Compression Arthralgia and Diving


Called ‘Compression Pains’ in the new U.S. Navy Diving Manual (3- 10.8). it is referred to as compression arthralgia in other texts (Edmonds and Bove). It is the result from increases in external pressure surrounding the body. These pains affect the joints and may occur in almost any diver. They have been experienced in the knees, shoulders, fingers, back, hips, neck, and ribs. Occasionally, severe low back pain or xiphisternal pain may occur (Bove). The pains are often described as deep aching pains, similar to those of Type I decompression sickness. However, the pains may be relatively sudden in onset and initially intense. These pains may be accompanied by “popping” of joints or a dry, “gritty” feeling within the joint.

Symptoms are dependent on depth, rate of compression, and individual susceptibility and usually come on at 200 fsw (60 msw), increasing with depth and aggravated by exercise. While primarily a problem encountered in saturation diving, symptoms may occur as shallow as 100 fsw at rapid compression rates, such as seen in air diving. In deep, helium saturation dives with slower compression rates, symptoms are more commonly seen deeper than 300 fsw. Deeper than 600 fsw, compression pains may occur even at very slow rates of compression. These pains may be severe enough to limit diver activity, travel rate and depths during downward excursions. Improvement is generally noted as time is spent at depth but, on occasion, these pains may last well into the decompression phase of the dive until shallower depths are reached. They can be distinguished from decompression sickness pain because they were present before decompression was started and do not increase in intensity with decreasing depth.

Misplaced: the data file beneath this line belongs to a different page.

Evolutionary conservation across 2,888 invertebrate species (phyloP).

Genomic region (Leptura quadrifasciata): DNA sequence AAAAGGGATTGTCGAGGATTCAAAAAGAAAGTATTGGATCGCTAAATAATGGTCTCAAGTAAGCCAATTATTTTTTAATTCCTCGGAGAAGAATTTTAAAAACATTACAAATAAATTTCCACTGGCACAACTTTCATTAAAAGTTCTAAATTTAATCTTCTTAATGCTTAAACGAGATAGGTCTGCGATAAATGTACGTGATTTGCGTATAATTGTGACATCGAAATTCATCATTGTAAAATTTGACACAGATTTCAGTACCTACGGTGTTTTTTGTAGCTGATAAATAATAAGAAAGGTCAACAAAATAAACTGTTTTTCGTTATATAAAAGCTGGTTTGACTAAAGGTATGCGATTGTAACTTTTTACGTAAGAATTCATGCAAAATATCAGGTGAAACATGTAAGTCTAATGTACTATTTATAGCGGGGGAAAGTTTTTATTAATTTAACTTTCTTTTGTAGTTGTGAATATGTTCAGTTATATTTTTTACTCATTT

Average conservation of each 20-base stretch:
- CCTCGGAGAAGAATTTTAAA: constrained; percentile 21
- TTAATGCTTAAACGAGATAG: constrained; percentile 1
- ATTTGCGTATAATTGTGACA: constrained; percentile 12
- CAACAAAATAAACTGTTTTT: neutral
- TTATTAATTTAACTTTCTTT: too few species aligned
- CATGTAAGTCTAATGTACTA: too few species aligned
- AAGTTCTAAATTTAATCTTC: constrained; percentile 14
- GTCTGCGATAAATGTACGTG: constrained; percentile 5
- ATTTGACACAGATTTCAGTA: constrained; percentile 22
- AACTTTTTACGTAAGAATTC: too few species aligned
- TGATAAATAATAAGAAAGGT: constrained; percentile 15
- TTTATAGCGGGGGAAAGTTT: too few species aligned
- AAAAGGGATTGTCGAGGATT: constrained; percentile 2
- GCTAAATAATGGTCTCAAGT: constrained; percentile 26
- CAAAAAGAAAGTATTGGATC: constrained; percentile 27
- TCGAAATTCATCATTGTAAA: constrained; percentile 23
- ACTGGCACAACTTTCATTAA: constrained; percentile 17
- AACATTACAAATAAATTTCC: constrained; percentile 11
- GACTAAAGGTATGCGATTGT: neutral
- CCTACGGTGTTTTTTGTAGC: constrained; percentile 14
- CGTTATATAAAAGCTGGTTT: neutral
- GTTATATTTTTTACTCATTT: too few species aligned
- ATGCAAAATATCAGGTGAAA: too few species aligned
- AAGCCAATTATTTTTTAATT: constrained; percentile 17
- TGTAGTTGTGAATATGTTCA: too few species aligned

Mechanism of Action

The mechanism of compression pain is unknown, but is thought to result from the sudden increase in tissue gas tension surrounding the joints causing fluid shifts and interfering with joint lubrication. Edmonds describes this as a gas induced osmosis producing cavitation due to a relative imbalance between the inert gas in the blood and that in the synovial fluid and articular cartilage, causing a water shift from the joint to the higher osmolarity blood.


The symptoms usually disappear in reverse order as the diver ascends or decompressed. Unless damaged during the activities at depth, the joint pain disappears, requiring no treatment. If damage occurs at depth from load bearing exercise, then the pains on the surface might be difficult to differentiate from the pain of decompression illness. Recompression would improve DCS pain.


Ernest S. Campbell, M.D., FACS

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